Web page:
NEW ERA with : CAREN JEPKEMEI
Makeup directed by Christabel Draffin and applied by Caren Jepkemei.
2020 will be a year that marks the history books for many reasons. We are experiencing a pandemic of historic standards whilst simultaneously writing new history books for the future, welcoming diversity and equality for all. For the majority of us work has been a write off this year but nevertheless our minds have still been challenged and expanded. Covid-19 has demanded we pause to think on what really matters and the Black Lives Matter movement has forced us to question and examine how we live our lives, paving a way for a new and improved future.
You’ve been modelling for 8 months now. What has been a career highlight?
Being able to work with top designers like Olivier Rousteing, Christopher Kane, and many more. Also working with top brands and magazines like Vogue, L’Officiel, Numéro, and many more.
What do you enjoy about modelling the most?
Gracing the runway, that’s what I love most since it makes me feel like I’ve achieved what I have always dreamt for since I was a young child, because I grew up watching models make their debuts for shows and always wanted to be like them and prayed that one day I get to walk these shows.
Travel comes hand in hand with working in fashion. Where has been your favourite place to travel to? What would you recommend our readers do/see/eat there?
So far I’ve fallen in love with England/London because of it’s diverse culture, the hospitality, the good markets that I can get every kind of African food that I miss as an African. Also bowling, since that’s what I love doing during my free time.
If you weren’t modelling what would you be doing?
I would definitely be in school making sure I finish my degree.
Where and you have you been quarantining with?
I was quarantined with one of my model friends Precious Kevin and miss Yvonne who has been our parent and a great inspiration to both of us.
If you could choose one famous person to quarantine with, dead or alive, who would it be and why?
Lupita Nyong’o. Through her I’ve learnt the virtue of self confidence and self acceptance. Growing up as a kid was quite difficult since I felt I was different because I was this tallest and skinny girl in my class and having all the negative comments from my peers. But by watching her and reading her books she made me realize the importance of self acceptance and I’m always looking up to her as my mentor.
It’s very easy to get bogged down with the negatives of Covid-19, but what positives have you taken from this period?
It has made me realize the importance of having some time alone and learning to enjoy the solitude. It gave me some time to focus on myself without any disturbance or distraction from the outside world.
Lockdown has afforded us the time to pause and reflect. What have you learnt about yourself over the past few months?
This period has been really great since I’ve been focusing about my life, be it my past or present, and trying to see my mistakes and how I can correct them and make myself great again. In my attempt to become great again I tried turning my lazy self into somebody productive and in the process I noticed I can really be good cook and a great poet.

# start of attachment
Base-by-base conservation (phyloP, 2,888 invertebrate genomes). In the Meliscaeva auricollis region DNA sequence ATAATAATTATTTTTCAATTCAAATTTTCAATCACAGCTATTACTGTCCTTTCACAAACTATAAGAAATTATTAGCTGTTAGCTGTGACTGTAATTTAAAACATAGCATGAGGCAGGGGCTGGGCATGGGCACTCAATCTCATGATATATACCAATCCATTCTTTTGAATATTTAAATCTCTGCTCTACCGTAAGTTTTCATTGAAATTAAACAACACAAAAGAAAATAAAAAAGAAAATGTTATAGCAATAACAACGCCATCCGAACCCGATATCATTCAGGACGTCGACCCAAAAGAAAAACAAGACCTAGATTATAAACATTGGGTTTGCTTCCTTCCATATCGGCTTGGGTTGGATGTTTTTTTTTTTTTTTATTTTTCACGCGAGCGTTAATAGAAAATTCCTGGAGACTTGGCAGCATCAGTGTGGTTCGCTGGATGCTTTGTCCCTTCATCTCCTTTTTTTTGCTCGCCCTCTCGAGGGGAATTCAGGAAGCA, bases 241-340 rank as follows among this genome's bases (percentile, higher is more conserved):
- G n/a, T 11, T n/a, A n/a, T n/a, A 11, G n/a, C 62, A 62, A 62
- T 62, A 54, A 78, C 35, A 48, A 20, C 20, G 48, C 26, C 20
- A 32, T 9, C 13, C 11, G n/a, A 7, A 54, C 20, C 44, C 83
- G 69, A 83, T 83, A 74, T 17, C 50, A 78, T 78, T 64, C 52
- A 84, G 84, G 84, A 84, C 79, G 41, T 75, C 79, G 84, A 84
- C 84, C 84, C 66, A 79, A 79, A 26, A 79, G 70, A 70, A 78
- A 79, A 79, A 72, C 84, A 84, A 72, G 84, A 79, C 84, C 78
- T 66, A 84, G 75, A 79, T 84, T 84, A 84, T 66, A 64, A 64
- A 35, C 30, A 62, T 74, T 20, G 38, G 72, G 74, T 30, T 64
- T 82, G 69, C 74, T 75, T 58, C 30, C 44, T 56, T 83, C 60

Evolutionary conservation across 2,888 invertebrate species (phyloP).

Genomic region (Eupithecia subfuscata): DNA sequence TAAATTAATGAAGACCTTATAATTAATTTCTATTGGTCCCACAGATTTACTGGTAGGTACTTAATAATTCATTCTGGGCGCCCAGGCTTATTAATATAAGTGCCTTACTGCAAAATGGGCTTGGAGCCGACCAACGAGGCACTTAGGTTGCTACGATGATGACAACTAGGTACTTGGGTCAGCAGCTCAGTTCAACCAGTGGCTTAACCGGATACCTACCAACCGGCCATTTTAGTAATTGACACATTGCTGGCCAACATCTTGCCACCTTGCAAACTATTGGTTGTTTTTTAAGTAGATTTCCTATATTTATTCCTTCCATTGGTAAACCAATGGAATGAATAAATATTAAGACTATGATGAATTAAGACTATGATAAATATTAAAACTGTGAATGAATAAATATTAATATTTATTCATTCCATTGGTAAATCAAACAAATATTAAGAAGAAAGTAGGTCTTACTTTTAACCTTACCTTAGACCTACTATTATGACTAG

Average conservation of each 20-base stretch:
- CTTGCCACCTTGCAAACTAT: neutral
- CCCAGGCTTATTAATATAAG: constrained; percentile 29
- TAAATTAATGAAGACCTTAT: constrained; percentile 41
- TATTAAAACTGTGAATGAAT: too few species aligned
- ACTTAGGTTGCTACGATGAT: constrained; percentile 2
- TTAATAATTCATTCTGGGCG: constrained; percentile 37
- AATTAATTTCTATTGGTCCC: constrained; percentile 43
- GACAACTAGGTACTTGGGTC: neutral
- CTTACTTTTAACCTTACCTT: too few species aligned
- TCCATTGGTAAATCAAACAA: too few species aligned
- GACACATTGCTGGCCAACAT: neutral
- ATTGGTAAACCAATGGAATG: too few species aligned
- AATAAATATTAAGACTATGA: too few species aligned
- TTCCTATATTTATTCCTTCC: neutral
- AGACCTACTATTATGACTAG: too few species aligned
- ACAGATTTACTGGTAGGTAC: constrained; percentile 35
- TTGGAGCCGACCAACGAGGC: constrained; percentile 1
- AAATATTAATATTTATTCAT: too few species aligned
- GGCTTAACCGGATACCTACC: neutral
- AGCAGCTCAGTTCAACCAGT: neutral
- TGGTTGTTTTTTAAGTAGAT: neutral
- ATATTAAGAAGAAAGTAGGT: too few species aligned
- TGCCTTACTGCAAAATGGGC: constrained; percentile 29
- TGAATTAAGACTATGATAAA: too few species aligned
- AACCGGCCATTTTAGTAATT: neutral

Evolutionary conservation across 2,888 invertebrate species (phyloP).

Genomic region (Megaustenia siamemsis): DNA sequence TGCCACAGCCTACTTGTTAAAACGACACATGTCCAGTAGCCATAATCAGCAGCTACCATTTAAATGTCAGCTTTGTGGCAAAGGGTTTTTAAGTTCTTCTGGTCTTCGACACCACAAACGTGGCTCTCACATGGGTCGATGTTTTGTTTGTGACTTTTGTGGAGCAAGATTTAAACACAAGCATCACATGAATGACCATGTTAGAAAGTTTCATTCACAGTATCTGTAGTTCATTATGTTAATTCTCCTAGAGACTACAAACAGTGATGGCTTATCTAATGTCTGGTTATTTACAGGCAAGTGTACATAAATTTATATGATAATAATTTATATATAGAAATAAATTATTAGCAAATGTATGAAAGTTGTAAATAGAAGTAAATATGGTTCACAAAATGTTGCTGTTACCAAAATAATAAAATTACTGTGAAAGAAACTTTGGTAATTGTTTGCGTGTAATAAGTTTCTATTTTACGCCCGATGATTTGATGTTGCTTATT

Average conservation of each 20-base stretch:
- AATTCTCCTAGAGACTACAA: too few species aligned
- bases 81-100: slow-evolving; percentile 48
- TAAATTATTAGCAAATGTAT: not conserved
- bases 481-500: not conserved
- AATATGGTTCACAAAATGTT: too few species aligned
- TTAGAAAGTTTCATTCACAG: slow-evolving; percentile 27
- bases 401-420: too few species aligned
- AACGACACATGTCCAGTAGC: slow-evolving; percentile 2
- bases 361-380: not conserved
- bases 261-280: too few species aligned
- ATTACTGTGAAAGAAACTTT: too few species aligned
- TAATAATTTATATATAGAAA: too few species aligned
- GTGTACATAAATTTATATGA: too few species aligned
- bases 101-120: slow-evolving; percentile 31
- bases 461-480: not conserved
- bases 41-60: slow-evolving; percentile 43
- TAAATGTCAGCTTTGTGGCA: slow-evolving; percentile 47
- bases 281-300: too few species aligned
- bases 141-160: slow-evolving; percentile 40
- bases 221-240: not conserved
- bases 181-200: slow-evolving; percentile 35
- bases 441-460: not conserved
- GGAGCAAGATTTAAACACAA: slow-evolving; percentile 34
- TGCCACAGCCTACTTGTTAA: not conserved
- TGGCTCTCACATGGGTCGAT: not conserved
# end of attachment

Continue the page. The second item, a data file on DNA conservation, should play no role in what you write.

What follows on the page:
What are you most looking forward to post lockdown?
Going back to work again and visiting my family back in Kenya.
Only 9% of people would like to return to their former lives pre lockdown pre lockdown. What changes would you like to put in place in your life post lockdown?
No changes yet, I just to keep focusing on my career as a model.
On the topic of change, the Black Lives Matter movement is rightly changing the world one march and petition at a time. It’s been couple of weeks with a lot to process. How does this make you feel?
It made me feel really bad seeing and hearing about people being treated differently because of their skin colour. I think we have all been holding back our tears because honestly its hurts to a very big extent. It’s sad that it had to take so many years for the Black Lives Matter movement to be taken seriously. But then now seeing people from all races in the world coming together to protest for change brings some relief that at least there will be change and the world will become a better place for everyone.
The fashion industry may be celebrating diversity but its still has along way to go. From your own experience and knowledge, where would you like the industry to improve and change for the better?
The industry is slowly diversifying, however, there are issues that still need to be addressed like tokenism and colourism. Also the industry should have more knowledge on black skin tones.
Whilst the BAME models are gracing covers and campaigns worldwide, behind the camera this isn’t necessarily the case. Are there any BAME creatives you would to shout out and share with us?
George Alagiah who is a newscaster on BBC because he lives on the street where I am staying. When we were clapping for carers on a Thursday night he came up to me and started talking and made me feel very welcomed.
Often the best way to implement change is through educating ourselves and inspiring others. Do you have any stories or people you would like to share with our readers?
I want to be an inspiration to young girls since I come from this community where everyone looks down upon them and so many of them end up getting married and having children at a very young age. When I am at home I spend time with them talking about things I have done and seen and hope to inspire them. When I started my career as a model most of the people felt I was doing something bad but with my parent’s and siblings support and inspiration they made me realize that everything is possible when you go for it and that’s the kind of energy I would like all the young girls around me to have as they grow up.
Caren appears courtesy of Titanium Management.